http://www.youtube.com/watch?v=VaKobAKmYA4&feature=related

For additional questions please post in a Comment.

Regards,
joecoolvette


Dec 11, 2011 | E-Machines eMachines Desktop PC

1 Answer

I have a broken transistor on my motherboard.. is it possible to repair?


For the life of me I cannot think where a single lone transistor, would be used on the motherboard of a desktop computer.

Electrolytic Capacitors, Solid Capacitors, (Polymer usually), Choke Coils, Integrated Circuits, Diodes, etc, but not transistors.

I believe your reference is to an Electrolytic Capacitor.
A Radial Aluminum Electrolytic Capacitor.

But, the answer is yes in both cases.
Transistor, or Electrolytic Capacitor.

1) http://www.capacitorlab.com/visible-failures/index.htm

2) http://www.capacitorlab.com/replacing-motherboard-capacitors-howto/index.htm

3) http://en.wikipedia.org/wiki/Electrolytic_capacitor

In link 3 above you can see the difference between an Axial Aluminum Electrolytic Capacitor, and a Radial Aluminum Electrolytic Capacitor.

Look at the second photo down on the right.
The Radial Aluminum Electrolytic Capacitor has both leads coming out of the bottom.

Basic construction of a Radial Aluminum Electrolytic Capacitor:

Essentially it is a small aluminum can filled with three strips, and capped off with a flat aluminum disk on top, (Vent Cover), and a flat rubber disk on the bottom. (Bung)

The case is like a Coca-Cola can open at the top, and bottom.
The top is capped off with a flat, thin, aluminum disk that has a K or X etched part way into it.
The bottom is a synthetic rubber flat disk called the Bung.

The first strip is a thin foil metal strip. It is the Conducting Strip.
It has a lead (Wire) attached to it, and this lead is the Positive lead.

The second strip is also metal foil, but has a non-conducting medium applied to it.
It is the Non-Conducting strip.
The Negative lead is attached to it.

The last strip is of a paper-like substance, and is soaked with Electrolytic Paste.

The paper-like strip is placed in-between the two metal foil strips, and all three are rolled up tightly, then inserted down into the aluminum can case.
The two leads, Positive and Negative, are inserted down through the synthetic rubber Bung.

When an Electrolytic Capacitor goes bad, one of two things happen with the Electrolytic Paste.
One it dries up.
or
Two it creates a gas.

The gas created is Hydrogen Gas. The gas expands, and eventually pushes Electrolytic Paste out of the capacitor.

The top vent cover's etched shape, K or X, breaks open, and paste oozes out,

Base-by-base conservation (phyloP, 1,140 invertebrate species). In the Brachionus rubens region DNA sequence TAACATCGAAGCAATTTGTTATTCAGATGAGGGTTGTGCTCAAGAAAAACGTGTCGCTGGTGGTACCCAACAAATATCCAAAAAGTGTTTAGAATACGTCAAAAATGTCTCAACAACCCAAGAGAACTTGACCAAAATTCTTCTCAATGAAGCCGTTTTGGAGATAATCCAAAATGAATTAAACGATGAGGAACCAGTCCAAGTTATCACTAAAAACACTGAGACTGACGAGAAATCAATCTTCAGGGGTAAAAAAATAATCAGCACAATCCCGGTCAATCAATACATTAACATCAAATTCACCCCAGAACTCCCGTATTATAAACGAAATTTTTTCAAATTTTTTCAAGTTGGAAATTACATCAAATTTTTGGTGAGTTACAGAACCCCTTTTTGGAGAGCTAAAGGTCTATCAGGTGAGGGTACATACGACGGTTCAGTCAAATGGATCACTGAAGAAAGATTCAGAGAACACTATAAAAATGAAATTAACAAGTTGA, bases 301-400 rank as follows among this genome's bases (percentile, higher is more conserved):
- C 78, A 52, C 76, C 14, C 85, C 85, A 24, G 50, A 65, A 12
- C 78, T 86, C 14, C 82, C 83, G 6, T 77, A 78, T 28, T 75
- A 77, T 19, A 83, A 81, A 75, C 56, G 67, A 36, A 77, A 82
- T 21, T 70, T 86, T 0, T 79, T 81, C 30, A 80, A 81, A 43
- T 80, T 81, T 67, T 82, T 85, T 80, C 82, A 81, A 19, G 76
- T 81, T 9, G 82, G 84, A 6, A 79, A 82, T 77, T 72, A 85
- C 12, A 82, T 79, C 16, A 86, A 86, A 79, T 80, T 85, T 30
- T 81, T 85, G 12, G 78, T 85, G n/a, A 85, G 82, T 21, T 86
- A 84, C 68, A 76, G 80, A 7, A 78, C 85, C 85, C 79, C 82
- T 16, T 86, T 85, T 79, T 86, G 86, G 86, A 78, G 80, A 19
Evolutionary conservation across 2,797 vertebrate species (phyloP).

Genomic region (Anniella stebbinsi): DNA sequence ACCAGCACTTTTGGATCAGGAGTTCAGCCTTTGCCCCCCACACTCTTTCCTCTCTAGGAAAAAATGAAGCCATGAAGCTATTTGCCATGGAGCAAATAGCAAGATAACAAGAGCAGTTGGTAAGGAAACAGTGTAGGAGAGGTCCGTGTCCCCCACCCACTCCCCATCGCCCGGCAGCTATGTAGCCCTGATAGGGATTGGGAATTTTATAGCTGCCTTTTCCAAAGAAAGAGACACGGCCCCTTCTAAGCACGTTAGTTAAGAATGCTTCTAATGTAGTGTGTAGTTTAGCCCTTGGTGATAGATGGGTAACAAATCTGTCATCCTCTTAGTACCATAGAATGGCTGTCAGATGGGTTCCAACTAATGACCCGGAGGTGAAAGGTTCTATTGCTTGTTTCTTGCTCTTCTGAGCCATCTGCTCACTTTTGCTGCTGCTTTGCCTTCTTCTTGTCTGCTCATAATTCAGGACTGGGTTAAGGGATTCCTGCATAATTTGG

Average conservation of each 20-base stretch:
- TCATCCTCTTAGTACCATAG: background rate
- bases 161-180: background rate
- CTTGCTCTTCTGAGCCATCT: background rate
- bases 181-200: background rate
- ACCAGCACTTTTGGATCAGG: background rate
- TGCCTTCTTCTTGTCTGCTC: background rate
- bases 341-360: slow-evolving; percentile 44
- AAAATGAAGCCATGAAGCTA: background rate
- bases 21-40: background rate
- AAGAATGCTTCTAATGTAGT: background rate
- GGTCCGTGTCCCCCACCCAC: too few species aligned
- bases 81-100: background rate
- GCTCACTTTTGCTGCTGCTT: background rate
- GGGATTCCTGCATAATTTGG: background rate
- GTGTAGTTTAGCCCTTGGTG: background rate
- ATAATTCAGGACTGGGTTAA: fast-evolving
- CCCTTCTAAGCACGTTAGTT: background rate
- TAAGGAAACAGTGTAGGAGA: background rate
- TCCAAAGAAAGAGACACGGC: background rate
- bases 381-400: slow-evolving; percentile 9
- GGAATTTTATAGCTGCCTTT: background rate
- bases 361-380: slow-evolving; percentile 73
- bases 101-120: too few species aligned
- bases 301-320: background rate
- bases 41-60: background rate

and/or
one side of the rubber Bung disk pushes down, and out, and paste oozes out.

So much paste loss, and the capacitor operates at a weakened state.
Too much paste loss, and the capacitor fails.

Capacitors are rated in Voltage, and Capacitance.

How much Voltage is the MAXIMUM they can use, and what the maximum capacitance rating is for them.
Capacitance, for the size of capacitors used on a desktop computers motherboard, are rated in MicroFarads. uf

The Voltage and Microfarad's are marked on the outside plastic sleeve of the capacitor.
It may be plainly stated, (Printed/Stamped), or in a manufacturer's code.

http://www.hardwaresecrets.com/article/How-to-Identify-Japanese-Electrolytic-Capacitors/595

http://www.hardwaresecrets.com/article/164

I lay the motherboard upside down on my lap. I then use a clean, well tinned soldering iron, (50 Watt or less), to melt a solder joint on one lead of the capacitor.

I have solder wick ready, and waiting to 'soak' up the solder as soon as it melts.
(Solder Wick = Soldering Braid. A bunch of thin copper wires woven into a braid )
You are just trying to remove as much excess solder as you can.

I prefer Soldering Braid (Solder Wick) over a Desoldering Tool. (Solder S-ucker Tool)

A tip of the soldering braid is laid over the solder joint, (Half a fingernail width), so that the braid covers the entire solder joint.
Then the soldering iron tip is laid on the soldering wick, right above the solder to be removed.
When the solder melts, and the braid soaks it up, the braid is quickly removed.

The small length of braid can only be used so many times. I cut the solder soaked area off after using it one time, and use a fresh area when going to remove some more solder.